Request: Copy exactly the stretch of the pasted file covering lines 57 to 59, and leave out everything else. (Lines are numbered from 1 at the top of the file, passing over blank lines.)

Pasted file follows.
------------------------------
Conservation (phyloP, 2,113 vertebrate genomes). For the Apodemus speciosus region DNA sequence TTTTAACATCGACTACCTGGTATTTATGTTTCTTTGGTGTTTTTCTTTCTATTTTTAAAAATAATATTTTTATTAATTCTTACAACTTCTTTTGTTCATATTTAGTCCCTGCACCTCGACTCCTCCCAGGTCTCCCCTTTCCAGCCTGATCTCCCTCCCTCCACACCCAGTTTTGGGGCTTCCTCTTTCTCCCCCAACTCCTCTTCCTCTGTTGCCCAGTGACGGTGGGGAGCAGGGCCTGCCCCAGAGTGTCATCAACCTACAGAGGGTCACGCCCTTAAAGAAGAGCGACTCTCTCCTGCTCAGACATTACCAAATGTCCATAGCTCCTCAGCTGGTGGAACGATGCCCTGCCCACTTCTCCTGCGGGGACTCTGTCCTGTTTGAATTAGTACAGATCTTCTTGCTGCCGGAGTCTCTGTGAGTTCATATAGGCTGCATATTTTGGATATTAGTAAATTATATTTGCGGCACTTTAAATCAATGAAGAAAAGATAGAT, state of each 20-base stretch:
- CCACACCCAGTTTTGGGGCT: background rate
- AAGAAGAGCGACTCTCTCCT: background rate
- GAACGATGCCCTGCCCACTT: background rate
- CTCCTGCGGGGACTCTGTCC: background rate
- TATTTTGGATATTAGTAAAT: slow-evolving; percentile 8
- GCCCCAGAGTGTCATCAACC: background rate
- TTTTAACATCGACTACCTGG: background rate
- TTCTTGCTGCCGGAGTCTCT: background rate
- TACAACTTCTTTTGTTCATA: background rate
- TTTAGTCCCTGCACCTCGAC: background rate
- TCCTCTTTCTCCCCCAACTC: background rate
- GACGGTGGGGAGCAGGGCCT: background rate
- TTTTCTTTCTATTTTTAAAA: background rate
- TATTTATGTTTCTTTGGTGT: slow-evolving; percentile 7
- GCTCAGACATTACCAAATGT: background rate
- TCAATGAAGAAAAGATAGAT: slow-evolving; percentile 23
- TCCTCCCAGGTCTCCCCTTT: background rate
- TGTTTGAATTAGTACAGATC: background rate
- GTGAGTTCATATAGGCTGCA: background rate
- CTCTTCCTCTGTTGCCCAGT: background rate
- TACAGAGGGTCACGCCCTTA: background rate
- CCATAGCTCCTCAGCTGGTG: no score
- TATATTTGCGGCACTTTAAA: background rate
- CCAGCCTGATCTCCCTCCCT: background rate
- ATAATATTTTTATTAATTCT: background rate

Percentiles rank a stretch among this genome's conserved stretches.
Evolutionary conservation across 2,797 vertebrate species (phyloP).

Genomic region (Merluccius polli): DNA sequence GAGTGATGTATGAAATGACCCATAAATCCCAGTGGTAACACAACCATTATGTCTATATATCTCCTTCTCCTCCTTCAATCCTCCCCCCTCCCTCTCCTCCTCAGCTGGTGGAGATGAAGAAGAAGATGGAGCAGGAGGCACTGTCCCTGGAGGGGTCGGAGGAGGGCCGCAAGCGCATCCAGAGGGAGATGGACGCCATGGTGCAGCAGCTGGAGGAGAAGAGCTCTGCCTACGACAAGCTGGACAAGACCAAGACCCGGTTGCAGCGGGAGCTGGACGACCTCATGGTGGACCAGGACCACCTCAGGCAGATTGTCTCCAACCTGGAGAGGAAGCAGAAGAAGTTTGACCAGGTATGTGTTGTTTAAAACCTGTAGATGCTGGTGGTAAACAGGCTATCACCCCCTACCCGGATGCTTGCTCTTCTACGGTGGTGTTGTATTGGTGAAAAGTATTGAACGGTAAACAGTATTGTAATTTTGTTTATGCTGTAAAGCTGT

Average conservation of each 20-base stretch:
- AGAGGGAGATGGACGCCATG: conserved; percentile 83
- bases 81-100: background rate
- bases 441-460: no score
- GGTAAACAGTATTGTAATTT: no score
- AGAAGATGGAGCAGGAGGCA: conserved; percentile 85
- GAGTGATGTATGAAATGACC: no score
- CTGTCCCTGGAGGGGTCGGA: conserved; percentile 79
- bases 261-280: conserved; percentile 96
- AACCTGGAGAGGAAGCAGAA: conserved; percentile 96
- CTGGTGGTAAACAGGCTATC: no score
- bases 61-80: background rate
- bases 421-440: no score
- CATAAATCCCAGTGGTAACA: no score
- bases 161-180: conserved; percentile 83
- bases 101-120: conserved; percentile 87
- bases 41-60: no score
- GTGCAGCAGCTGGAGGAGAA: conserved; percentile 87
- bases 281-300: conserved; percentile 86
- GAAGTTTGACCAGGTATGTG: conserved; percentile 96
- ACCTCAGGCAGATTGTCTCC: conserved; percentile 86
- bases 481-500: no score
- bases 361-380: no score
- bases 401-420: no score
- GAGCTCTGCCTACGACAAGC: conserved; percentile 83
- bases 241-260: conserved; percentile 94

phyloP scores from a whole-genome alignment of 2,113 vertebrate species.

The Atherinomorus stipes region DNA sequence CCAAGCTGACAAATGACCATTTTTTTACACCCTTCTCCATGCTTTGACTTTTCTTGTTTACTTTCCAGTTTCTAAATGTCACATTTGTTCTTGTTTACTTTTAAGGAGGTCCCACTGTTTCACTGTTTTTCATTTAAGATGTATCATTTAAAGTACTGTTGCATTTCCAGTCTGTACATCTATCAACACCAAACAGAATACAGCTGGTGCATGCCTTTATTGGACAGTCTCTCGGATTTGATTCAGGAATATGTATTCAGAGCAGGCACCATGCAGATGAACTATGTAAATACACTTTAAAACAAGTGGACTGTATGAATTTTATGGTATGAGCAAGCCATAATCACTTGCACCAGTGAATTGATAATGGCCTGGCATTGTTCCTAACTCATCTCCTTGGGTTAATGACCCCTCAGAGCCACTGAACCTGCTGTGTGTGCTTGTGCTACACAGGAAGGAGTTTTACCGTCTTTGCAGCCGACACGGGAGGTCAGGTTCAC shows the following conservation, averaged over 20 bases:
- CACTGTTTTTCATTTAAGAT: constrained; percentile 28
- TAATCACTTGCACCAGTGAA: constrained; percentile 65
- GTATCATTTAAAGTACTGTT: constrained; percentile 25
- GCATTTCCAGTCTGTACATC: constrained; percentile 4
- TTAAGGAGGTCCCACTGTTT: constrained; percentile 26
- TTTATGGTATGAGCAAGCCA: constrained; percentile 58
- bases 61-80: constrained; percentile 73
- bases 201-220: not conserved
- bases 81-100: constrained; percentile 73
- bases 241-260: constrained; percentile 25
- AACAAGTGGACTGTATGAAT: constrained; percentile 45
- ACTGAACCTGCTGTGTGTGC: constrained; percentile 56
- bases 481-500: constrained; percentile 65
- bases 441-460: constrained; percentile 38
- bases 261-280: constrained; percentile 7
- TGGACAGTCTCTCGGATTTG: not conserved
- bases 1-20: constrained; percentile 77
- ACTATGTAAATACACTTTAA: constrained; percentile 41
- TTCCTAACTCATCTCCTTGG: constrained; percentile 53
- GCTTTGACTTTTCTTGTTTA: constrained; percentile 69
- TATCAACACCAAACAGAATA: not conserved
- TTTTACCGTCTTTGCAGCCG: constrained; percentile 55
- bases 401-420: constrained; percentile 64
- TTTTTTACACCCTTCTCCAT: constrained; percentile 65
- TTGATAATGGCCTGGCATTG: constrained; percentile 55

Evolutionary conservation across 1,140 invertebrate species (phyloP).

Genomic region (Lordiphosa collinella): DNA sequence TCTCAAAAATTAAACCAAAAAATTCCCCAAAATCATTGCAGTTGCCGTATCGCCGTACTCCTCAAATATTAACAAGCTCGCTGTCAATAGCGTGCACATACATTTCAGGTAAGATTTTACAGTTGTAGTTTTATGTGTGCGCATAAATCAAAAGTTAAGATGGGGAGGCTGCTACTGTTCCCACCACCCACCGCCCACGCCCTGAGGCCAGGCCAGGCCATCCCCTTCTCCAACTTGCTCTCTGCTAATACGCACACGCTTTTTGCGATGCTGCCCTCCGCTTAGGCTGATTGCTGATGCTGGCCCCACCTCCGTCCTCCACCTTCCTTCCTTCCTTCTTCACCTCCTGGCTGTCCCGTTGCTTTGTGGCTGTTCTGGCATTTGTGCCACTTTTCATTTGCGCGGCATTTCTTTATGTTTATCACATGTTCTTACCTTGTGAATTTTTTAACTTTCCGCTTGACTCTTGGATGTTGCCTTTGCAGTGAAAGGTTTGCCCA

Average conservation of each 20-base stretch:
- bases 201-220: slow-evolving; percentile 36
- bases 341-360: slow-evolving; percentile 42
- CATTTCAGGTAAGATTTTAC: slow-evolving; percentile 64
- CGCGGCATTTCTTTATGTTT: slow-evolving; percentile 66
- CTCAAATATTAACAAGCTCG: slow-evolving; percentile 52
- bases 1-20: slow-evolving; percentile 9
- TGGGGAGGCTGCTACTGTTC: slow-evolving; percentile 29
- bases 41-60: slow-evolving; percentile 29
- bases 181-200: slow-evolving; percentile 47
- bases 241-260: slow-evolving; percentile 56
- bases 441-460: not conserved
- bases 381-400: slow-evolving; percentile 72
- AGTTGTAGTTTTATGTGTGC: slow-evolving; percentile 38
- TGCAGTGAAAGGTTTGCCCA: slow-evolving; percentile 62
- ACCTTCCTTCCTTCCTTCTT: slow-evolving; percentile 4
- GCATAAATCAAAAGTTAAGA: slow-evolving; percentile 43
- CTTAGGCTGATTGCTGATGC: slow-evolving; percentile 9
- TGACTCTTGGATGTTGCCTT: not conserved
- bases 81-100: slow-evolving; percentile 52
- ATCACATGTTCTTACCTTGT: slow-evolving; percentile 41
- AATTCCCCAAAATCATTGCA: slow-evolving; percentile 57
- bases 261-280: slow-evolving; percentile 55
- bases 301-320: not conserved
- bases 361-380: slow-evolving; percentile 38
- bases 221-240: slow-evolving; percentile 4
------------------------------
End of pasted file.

The Atherinomorus stipes region DNA sequence CCAAGCTGACAAATGACCATTTTTTTACACCCTTCTCCATGCTTTGACTTTTCTTGTTTACTTTCCAGTTTCTAAATGTCACATTTGTTCTTGTTTACTTTTAAGGAGGTCCCACTGTTTCACTGTTTTTCATTTAAGATGTATCATTTAAAGTACTGTTGCATTTCCAGTCTGTACATCTATCAACACCAAACAGAATACAGCTGGTGCATGCCTTTATTGGACAGTCTCTCGGATTTGATTCAGGAATATGTATTCAGAGCAGGCACCATGCAGATGAACTATGTAAATACACTTTAAAACAAGTGGACTGTATGAATTTTATGGTATGAGCAAGCCATAATCACTTGCACCAGTGAATTGATAATGGCCTGGCATTGTTCCTAACTCATCTCCTTGGGTTAATGACCCCTCAGAGCCACTGAACCTGCTGTGTGTGCTTGTGCTACACAGGAAGGAGTTTTACCGTCTTTGCAGCCGACACGGGAGGTCAGGTTCAC shows the following conservation, averaged over 20 bases:
- CACTGTTTTTCATTTAAGAT: constrained; percentile 28
- TAATCACTTGCACCAGTGAA: constrained; percentile 65